Make MONEY - Data Entry jobs at HOME
Work at Home data entry jobs in the UK
A home data entry job can help you earn extra cash
Data entry jobs are becoming the envelope stuffing work of the digital age. There are thousands of data entry vacancies advertised which only earn money for those promoting it and not those actually working at it.
Some data entry scams ask for a set up fee and some don't, but all these data input 'jobs' offer the scammer the chance to rip you off in a variety of ways. They prey on people who are looking for ways to make money from home and promise much but deliver little.
Most people's idea of a data entry job is one where you get paid for inputting information into a PC, either by the hour, per page, word or whatever. This kind of legitimate data entry work is very difficult to find to do on a work at home basis.
There are plenty of real data entry jobs, for example entering invoices into Excel or accounts packages, but they are largely office based and not offered to those working at home. Plus such employment doesn't generally pay a great amount - usually minimum wage - not the hundreds a day offered by data entry job opportunities.
If you are looking for a way to earn money from home take a look at some of the other ideas on this site. There are no get-rich-quick schemes, but there are genuine ways you can make a reasonable extra income by working from home.
Unfortunately, there are a lot of dodgy dealers offering data entry work from home. These will not only fail to earn you extra money, they can also end up costing you.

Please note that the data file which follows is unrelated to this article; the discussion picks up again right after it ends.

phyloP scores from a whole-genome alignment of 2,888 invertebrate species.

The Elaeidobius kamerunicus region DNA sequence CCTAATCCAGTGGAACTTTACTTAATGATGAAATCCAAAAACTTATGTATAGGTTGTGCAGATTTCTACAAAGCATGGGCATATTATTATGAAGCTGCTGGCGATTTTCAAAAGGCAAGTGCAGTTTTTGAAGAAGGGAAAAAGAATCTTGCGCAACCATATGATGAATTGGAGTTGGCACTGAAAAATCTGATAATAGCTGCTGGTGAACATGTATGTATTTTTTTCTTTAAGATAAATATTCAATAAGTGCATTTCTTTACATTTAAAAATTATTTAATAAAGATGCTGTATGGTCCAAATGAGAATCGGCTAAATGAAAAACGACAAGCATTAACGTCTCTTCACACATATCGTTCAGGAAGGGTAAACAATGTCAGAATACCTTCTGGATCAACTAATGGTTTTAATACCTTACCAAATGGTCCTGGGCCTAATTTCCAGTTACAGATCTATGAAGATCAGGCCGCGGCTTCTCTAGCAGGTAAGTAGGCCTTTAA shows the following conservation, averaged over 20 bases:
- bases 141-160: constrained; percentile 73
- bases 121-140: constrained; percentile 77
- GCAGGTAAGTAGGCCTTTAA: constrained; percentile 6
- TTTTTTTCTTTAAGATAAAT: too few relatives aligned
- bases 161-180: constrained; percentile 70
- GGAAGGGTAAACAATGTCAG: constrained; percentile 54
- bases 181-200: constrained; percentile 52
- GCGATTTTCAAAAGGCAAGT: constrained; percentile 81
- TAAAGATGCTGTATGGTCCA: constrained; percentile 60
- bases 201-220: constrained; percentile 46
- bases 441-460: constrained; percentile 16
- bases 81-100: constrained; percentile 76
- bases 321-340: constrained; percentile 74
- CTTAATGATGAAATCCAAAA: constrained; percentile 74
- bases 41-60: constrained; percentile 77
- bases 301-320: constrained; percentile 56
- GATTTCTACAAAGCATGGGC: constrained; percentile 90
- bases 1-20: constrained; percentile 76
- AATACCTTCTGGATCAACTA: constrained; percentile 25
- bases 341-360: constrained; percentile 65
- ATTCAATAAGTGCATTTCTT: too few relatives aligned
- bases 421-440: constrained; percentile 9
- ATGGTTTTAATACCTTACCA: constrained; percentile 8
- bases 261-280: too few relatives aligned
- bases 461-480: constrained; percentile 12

If you are searching out ways to make extra cash, you might see a small advert that promises big earnings for data entry work done at home. The ad will take you to a page that confirms you can make lots of money by just sitting at your PC and doing a little typing for a few hours a week.
Why such huge amounts of money are available to anyone with no specific skills other than basic typing is not generally explained. However, all will be made clear once you sign up for that so-called high-earning data input job.
Just to make sure you are serious, there will probably be a sign-up / registration / joining / admin fee. This tends to be accompanied by all sorts of guarantees and money-back promises, but once you've parted with your cash, getting it back is often impossible. Alternatively, you may be told you have to purchase special software before you can start earning. This will be accompanied by promises of work you can do once you've paid the scammer for the software.
Once you've bought
the software, the promises of work vanish, plus you have given the
scammer a load of money and your credit card details!
Data Entry scams
A 'money mule' is the web version of the drugs mule - someone expendable who is pressured, tricked or bribed into carrying out illegal actions at no risk to the criminals higher up the chain. In this case, it involves making money transfers for funds that have been obtained illegally.
You might get an email offering you part-time work as an administrator, executive, representative, manager or similar. You will be offered the 'amazing chance' to earn money for processing payments which for some plausible sounding reason needs to go via your bank account.
It will often refer you to a professional looking website which might have a similar name, or domain to a well-known and legitimate company or bank.